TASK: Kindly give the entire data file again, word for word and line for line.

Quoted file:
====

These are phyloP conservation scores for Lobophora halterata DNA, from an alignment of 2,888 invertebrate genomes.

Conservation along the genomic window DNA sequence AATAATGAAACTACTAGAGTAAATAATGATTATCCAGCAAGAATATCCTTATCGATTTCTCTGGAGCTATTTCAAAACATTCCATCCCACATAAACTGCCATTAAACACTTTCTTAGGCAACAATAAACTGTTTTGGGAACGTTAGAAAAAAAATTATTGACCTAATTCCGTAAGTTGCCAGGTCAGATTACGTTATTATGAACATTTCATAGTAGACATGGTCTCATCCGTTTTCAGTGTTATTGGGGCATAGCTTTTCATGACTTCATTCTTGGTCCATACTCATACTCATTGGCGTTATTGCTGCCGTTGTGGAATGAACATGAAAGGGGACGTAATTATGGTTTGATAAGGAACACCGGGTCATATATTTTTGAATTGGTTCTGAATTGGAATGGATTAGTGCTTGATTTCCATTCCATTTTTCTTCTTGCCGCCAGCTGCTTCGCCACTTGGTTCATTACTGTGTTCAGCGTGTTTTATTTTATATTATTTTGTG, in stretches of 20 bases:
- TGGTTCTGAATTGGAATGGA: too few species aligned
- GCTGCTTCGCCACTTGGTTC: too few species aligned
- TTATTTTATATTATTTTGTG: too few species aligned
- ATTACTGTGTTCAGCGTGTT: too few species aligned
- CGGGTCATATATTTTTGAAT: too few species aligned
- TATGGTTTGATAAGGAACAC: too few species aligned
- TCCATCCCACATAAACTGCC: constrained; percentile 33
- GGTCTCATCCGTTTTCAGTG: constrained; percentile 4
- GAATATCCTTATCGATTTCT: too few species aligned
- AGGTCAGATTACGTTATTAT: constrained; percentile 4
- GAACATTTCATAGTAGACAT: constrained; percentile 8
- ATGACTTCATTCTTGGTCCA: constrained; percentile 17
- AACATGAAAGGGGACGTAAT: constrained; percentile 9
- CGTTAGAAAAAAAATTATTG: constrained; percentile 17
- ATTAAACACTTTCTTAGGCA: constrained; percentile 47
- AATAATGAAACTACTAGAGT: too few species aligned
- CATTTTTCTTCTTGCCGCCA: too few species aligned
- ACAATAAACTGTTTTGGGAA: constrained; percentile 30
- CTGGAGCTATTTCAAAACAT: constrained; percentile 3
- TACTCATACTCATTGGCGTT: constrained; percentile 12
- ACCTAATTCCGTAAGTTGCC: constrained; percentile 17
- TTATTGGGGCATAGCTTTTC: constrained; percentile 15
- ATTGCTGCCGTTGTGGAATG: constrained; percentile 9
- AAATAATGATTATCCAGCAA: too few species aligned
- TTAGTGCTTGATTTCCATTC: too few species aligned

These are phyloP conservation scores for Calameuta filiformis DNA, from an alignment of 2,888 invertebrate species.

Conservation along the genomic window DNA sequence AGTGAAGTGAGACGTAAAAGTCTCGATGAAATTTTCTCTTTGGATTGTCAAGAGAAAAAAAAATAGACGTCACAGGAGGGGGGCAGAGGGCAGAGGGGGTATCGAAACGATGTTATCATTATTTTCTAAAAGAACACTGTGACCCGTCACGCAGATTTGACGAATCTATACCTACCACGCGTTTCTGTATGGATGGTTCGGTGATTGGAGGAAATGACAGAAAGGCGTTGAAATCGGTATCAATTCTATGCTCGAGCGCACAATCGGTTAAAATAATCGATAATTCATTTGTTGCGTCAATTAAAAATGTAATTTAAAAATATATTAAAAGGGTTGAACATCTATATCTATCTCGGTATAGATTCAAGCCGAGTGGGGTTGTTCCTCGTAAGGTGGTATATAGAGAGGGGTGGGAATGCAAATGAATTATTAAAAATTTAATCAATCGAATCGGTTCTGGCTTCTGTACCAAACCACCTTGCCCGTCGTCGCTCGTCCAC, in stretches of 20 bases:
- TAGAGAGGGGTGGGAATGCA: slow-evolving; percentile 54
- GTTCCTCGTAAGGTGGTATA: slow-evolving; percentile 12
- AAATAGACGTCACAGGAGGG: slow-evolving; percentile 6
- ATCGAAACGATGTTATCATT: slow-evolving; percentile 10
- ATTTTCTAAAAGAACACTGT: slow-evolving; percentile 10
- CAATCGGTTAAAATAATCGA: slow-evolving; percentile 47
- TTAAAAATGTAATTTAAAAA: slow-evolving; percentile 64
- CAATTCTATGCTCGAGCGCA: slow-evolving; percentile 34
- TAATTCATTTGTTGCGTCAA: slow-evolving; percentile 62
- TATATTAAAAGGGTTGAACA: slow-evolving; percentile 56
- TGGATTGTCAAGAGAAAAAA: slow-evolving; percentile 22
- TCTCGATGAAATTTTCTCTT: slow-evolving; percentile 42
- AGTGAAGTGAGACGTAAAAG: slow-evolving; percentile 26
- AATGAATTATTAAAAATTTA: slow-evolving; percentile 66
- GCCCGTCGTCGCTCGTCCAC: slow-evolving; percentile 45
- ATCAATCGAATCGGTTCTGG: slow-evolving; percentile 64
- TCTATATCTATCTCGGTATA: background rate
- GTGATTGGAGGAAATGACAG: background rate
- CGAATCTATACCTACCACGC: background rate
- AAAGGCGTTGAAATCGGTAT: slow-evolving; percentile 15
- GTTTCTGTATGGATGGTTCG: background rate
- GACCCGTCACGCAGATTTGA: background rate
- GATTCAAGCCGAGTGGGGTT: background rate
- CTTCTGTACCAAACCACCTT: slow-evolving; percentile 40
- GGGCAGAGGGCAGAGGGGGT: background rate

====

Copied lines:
These are phyloP conservation scores for Lobophora halterata DNA, from an alignment of 2,888 invertebrate genomes.

Conservation along the genomic window DNA sequence AATAATGAAACTACTAGAGTAAATAATGATTATCCAGCAAGAATATCCTTATCGATTTCTCTGGAGCTATTTCAAAACATTCCATCCCACATAAACTGCCATTAAACACTTTCTTAGGCAACAATAAACTGTTTTGGGAACGTTAGAAAAAAAATTATTGACCTAATTCCGTAAGTTGCCAGGTCAGATTACGTTATTATGAACATTTCATAGTAGACATGGTCTCATCCGTTTTCAGTGTTATTGGGGCATAGCTTTTCATGACTTCATTCTTGGTCCATACTCATACTCATTGGCGTTATTGCTGCCGTTGTGGAATGAACATGAAAGGGGACGTAATTATGGTTTGATAAGGAACACCGGGTCATATATTTTTGAATTGGTTCTGAATTGGAATGGATTAGTGCTTGATTTCCATTCCATTTTTCTTCTTGCCGCCAGCTGCTTCGCCACTTGGTTCATTACTGTGTTCAGCGTGTTTTATTTTATATTATTTTGTG, in stretches of 20 bases:
- TGGTTCTGAATTGGAATGGA: too few species aligned
- GCTGCTTCGCCACTTGGTTC: too few species aligned
- TTATTTTATATTATTTTGTG: too few species aligned
- ATTACTGTGTTCAGCGTGTT: too few species aligned
- CGGGTCATATATTTTTGAAT: too few species aligned
- TATGGTTTGATAAGGAACAC: too few species aligned
- TCCATCCCACATAAACTGCC: constrained; percentile 33
- GGTCTCATCCGTTTTCAGTG: constrained; percentile 4
- GAATATCCTTATCGATTTCT: too few species aligned
- AGGTCAGATTACGTTATTAT: constrained; percentile 4
- GAACATTTCATAGTAGACAT: constrained; percentile 8
- ATGACTTCATTCTTGGTCCA: constrained; percentile 17
- AACATGAAAGGGGACGTAAT: constrained; percentile 9
- CGTTAGAAAAAAAATTATTG: constrained; percentile 17
- ATTAAACACTTTCTTAGGCA: constrained; percentile 47
- AATAATGAAACTACTAGAGT: too few species aligned
- CATTTTTCTTCTTGCCGCCA: too few species aligned
- ACAATAAACTGTTTTGGGAA: constrained; percentile 30
- CTGGAGCTATTTCAAAACAT: constrained; percentile 3
- TACTCATACTCATTGGCGTT: constrained; percentile 12
- ACCTAATTCCGTAAGTTGCC: constrained; percentile 17
- TTATTGGGGCATAGCTTTTC: constrained; percentile 15
- ATTGCTGCCGTTGTGGAATG: constrained; percentile 9
- AAATAATGATTATCCAGCAA: too few species aligned
- TTAGTGCTTGATTTCCATTC: too few species aligned

These are phyloP conservation scores for Calameuta filiformis DNA, from an alignment of 2,888 invertebrate species.

Conservation along the genomic window DNA sequence AGTGAAGTGAGACGTAAAAGTCTCGATGAAATTTTCTCTTTGGATTGTCAAGAGAAAAAAAAATAGACGTCACAGGAGGGGGGCAGAGGGCAGAGGGGGTATCGAAACGATGTTATCATTATTTTCTAAAAGAACACTGTGACCCGTCACGCAGATTTGACGAATCTATACCTACCACGCGTTTCTGTATGGATGGTTCGGTGATTGGAGGAAATGACAGAAAGGCGTTGAAATCGGTATCAATTCTATGCTCGAGCGCACAATCGGTTAAAATAATCGATAATTCATTTGTTGCGTCAATTAAAAATGTAATTTAAAAATATATTAAAAGGGTTGAACATCTATATCTATCTCGGTATAGATTCAAGCCGAGTGGGGTTGTTCCTCGTAAGGTGGTATATAGAGAGGGGTGGGAATGCAAATGAATTATTAAAAATTTAATCAATCGAATCGGTTCTGGCTTCTGTACCAAACCACCTTGCCCGTCGTCGCTCGTCCAC, in stretches of 20 bases:
- TAGAGAGGGGTGGGAATGCA: slow-evolving; percentile 54
- GTTCCTCGTAAGGTGGTATA: slow-evolving; percentile 12
- AAATAGACGTCACAGGAGGG: slow-evolving; percentile 6
- ATCGAAACGATGTTATCATT: slow-evolving; percentile 10
- ATTTTCTAAAAGAACACTGT: slow-evolving; percentile 10
- CAATCGGTTAAAATAATCGA: slow-evolving; percentile 47
- TTAAAAATGTAATTTAAAAA: slow-evolving; percentile 64
- CAATTCTATGCTCGAGCGCA: slow-evolving; percentile 34
- TAATTCATTTGTTGCGTCAA: slow-evolving; percentile 62
- TATATTAAAAGGGTTGAACA: slow-evolving; percentile 56
- TGGATTGTCAAGAGAAAAAA: slow-evolving; percentile 22
- TCTCGATGAAATTTTCTCTT: slow-evolving; percentile 42
- AGTGAAGTGAGACGTAAAAG: slow-evolving; percentile 26
- AATGAATTATTAAAAATTTA: slow-evolving; percentile 66
- GCCCGTCGTCGCTCGTCCAC: slow-evolving; percentile 45
- ATCAATCGAATCGGTTCTGG: slow-evolving; percentile 64
- TCTATATCTATCTCGGTATA: background rate
- GTGATTGGAGGAAATGACAG: background rate
- CGAATCTATACCTACCACGC: background rate
- AAAGGCGTTGAAATCGGTAT: slow-evolving; percentile 15
- GTTTCTGTATGGATGGTTCG: background rate
- GACCCGTCACGCAGATTTGA: background rate
- GATTCAAGCCGAGTGGGGTT: background rate
- CTTCTGTACCAAACCACCTT: slow-evolving; percentile 40
- GGGCAGAGGGCAGAGGGGGT: background rate